An Excellent Assessment of the Western Rite
When someone asked for the blogs that make me think, I listed Julio Gurrea prominently. He has more than earned that title in three recent posts on the Western Rite. Together, they are an ecclesiological and liturgical, take-no-prisoners tour de force. Passionately written, with clarity and charity, he offers an excellent description of how those of Western ritual and piety can exist in an "Eastern" church. (I put "Eastern" in quotation marks, because the Orthodox Church is a catholic body for all believers, not an ethnic or cultural institution.) You must read the whole series (three parts, so far). Part I offers a wonderful assessment of Orthodox ecclesiology (which I'm greatly simplifying; again, please read it all):
All other ecclesiastical bodies which claim the title of the One True Church, the Catholic Church, etc. are not in fact the Holy Catholic Church...In some cases, [they] may be so painfully close that the fact that such a body is not in the Church is a source of much anguish and lack of sleep on my part. I hate the fact that a schism ever happened... [However] No amount of miracles, saints, and good works outside of the Orthodox Church disprove this belief. It only shows how merciful the Holy Spirit is and how He moves where He wills.He adds, in Part II:
I am of the opinion that if the people who lived hundreds of years ago during some of these controversies did not see a way to reconcile two different beliefs, then we are being presumptuous by assuming that we “understand things better.”I thank him for noting the Branch Theory is simply another form of modernism, which its advocates claim to oppose. It asks if we can't sweep aside all those untidy theological disputes and render "the Church" a spiritual non-entity, unmoored from any doctrinal components of Her essence. Historically, the theory was not accepted by Orthodox (who believe certain Roman doctrines were heretical), Roman Catholics (who believe Orthodox are Schismatics), or Protestants (who levied a pox against both houses, of "pagans" and "the anti-Christ"). In essence, it says, "Orthodox Christians; Vatican I Roman Catholics; Puritan Anglicans: What's the difference?" It is the theological equivalent of "Can't we all just get along?" (It also has the demerit of being false.) :)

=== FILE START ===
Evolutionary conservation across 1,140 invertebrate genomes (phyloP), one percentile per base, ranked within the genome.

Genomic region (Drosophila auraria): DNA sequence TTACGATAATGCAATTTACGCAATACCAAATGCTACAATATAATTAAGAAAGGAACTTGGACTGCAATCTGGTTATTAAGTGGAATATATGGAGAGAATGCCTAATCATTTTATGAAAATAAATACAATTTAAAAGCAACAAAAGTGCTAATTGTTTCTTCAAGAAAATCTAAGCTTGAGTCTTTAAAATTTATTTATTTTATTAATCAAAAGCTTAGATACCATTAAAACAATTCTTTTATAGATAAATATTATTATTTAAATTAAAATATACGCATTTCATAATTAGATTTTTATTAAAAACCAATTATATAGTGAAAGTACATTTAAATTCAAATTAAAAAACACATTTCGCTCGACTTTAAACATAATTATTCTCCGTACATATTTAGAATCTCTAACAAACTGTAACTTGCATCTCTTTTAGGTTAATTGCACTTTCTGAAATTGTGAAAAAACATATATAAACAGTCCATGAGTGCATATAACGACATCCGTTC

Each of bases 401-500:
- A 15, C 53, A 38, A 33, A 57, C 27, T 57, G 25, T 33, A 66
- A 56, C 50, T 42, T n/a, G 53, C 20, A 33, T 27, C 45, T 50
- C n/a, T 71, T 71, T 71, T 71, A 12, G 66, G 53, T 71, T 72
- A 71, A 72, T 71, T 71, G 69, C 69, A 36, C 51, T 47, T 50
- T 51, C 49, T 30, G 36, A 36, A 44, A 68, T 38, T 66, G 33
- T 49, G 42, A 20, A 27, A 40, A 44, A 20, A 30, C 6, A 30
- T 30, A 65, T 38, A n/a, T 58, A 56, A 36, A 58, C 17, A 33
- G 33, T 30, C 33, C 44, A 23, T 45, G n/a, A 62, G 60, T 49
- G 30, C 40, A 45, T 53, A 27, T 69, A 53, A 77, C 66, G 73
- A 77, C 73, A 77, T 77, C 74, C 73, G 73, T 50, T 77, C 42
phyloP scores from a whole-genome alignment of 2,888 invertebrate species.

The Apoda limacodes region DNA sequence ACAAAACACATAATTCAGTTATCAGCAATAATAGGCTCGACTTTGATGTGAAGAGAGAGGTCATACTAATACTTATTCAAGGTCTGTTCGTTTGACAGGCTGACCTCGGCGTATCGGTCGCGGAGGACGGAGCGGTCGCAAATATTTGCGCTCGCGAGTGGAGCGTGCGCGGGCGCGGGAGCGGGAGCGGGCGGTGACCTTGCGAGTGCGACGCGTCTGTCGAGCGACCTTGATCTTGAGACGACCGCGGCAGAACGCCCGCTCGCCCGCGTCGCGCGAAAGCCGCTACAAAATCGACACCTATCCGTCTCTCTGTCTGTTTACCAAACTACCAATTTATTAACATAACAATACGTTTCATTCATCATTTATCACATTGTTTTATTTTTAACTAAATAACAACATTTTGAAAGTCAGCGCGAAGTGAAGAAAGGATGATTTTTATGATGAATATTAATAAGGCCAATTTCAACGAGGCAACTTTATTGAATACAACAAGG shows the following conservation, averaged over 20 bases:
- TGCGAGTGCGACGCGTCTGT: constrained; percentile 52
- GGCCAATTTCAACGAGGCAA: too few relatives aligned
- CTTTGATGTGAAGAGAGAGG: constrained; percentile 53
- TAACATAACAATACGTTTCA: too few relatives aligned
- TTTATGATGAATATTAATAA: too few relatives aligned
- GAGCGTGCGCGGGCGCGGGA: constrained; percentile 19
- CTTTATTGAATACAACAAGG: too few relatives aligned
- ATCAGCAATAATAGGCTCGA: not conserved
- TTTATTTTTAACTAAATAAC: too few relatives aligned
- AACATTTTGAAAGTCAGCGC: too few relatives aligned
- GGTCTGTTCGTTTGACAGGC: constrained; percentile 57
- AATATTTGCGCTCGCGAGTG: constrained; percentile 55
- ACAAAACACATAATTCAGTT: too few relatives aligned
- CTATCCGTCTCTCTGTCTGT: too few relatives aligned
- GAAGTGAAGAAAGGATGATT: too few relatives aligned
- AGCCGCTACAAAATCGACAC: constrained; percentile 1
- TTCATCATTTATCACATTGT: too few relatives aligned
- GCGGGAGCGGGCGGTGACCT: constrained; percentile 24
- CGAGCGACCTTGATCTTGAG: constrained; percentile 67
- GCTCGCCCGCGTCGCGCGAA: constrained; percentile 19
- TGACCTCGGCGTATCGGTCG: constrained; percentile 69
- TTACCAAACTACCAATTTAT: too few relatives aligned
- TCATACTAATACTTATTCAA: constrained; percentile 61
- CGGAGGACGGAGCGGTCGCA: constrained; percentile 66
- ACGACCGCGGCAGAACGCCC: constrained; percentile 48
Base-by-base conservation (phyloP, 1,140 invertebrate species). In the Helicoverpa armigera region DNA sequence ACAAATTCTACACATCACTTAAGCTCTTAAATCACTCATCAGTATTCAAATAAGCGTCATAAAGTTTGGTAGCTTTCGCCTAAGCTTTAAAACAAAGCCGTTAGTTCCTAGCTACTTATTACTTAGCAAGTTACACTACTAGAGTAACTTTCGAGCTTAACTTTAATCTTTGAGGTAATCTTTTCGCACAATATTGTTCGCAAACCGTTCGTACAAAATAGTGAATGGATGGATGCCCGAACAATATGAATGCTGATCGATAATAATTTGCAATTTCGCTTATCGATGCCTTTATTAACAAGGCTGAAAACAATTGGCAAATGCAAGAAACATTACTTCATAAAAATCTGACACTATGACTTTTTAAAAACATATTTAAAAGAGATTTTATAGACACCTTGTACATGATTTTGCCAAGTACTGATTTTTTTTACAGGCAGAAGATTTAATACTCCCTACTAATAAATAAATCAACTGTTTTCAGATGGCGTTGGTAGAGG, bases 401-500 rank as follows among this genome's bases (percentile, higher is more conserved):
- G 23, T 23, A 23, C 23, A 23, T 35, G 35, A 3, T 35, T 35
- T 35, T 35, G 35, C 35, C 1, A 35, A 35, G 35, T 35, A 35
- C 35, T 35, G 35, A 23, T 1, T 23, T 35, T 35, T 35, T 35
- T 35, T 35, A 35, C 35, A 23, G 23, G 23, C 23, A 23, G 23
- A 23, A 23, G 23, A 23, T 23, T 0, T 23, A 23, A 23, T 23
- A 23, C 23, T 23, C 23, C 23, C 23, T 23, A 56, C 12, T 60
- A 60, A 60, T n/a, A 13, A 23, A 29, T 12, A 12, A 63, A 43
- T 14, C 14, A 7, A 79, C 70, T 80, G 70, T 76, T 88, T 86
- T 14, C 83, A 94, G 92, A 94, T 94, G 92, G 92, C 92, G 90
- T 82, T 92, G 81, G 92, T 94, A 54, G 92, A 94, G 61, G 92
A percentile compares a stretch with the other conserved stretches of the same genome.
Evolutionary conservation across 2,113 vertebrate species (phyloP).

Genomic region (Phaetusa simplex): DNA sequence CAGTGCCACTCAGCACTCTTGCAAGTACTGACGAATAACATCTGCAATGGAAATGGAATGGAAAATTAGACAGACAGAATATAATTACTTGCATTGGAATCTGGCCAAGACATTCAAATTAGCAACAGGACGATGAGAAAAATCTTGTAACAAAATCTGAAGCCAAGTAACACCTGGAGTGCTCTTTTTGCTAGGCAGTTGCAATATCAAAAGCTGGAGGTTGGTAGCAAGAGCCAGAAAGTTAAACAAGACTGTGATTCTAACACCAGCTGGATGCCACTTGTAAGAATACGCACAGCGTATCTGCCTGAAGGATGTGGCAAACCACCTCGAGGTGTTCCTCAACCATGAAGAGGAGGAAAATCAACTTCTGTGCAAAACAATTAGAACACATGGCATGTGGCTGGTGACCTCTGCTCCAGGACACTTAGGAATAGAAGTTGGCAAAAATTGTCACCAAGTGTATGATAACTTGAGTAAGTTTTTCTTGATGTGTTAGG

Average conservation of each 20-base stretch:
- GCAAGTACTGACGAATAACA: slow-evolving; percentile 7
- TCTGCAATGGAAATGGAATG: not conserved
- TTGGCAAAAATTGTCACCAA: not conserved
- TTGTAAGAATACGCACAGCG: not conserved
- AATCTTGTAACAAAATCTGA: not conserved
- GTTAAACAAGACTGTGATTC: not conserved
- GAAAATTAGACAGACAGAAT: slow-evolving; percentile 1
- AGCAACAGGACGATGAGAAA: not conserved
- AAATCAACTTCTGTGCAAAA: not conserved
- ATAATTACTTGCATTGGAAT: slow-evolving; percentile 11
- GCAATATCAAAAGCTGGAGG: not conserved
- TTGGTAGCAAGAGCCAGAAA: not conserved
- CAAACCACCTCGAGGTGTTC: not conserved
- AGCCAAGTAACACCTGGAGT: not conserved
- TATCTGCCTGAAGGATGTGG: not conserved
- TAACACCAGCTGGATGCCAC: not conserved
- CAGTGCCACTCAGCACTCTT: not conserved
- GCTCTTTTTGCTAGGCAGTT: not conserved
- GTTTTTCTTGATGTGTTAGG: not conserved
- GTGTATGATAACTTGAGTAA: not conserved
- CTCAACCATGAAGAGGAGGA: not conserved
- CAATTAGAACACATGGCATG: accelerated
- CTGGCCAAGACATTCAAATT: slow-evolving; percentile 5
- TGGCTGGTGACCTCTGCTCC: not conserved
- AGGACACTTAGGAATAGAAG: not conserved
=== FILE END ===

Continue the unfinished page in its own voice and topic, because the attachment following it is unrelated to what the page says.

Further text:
If Western Rite Orthodoxy is not identical to other Western churches, does this make us somehow un-Western? Does subscription to Orthodox (which is to say, merely catholic) theology make us Byzantines light? He takes as an example St. Gregory Palamas:
The uncreated light is neither Eastern nor Western. It is a description of reality.In other words, to rework a phrase of St. Augustine of Hippo, "All God's truth is our truth," wherever it may be found.
Julio's series is so good, I take a modicum of pride in seeing I may have had an influence on him. In Part III, he borrows an exact phrase of mine:
Little girls in America dream of growing up, meeting a nice boy, and saying their vows at the altar. Read it again. They do not dream of and will never dream of exchanging their crowns at the wedding table.I think my exact words were, "Little girls in America growing up dreaming of saying 'I do,' not dancing around an altar three times." This is not to say anything negative about that beautiful rite, simply that the Byzantine custom is not part of our national consciousness, while exchanging vows is almost universally regarded as sacred. But I'm glad the truth is being repeated: Americans may be strangers to the Orthodox Church, but most are not entirely estranged from God. Our Western forefathers passed on to them a set of rituals and phrases that pervaded the whole of our culture. If the Orthodox Church recognizes these formulae as Her own, why would we not remove any unnecessary cultural stumbling blocks delaying those Westerners who love the Father from being reconciled with their Holy Mother, the Church?
Thus far, Julio has developed his themes magnificently; I look forward to see where he will go next.
Labels: church relations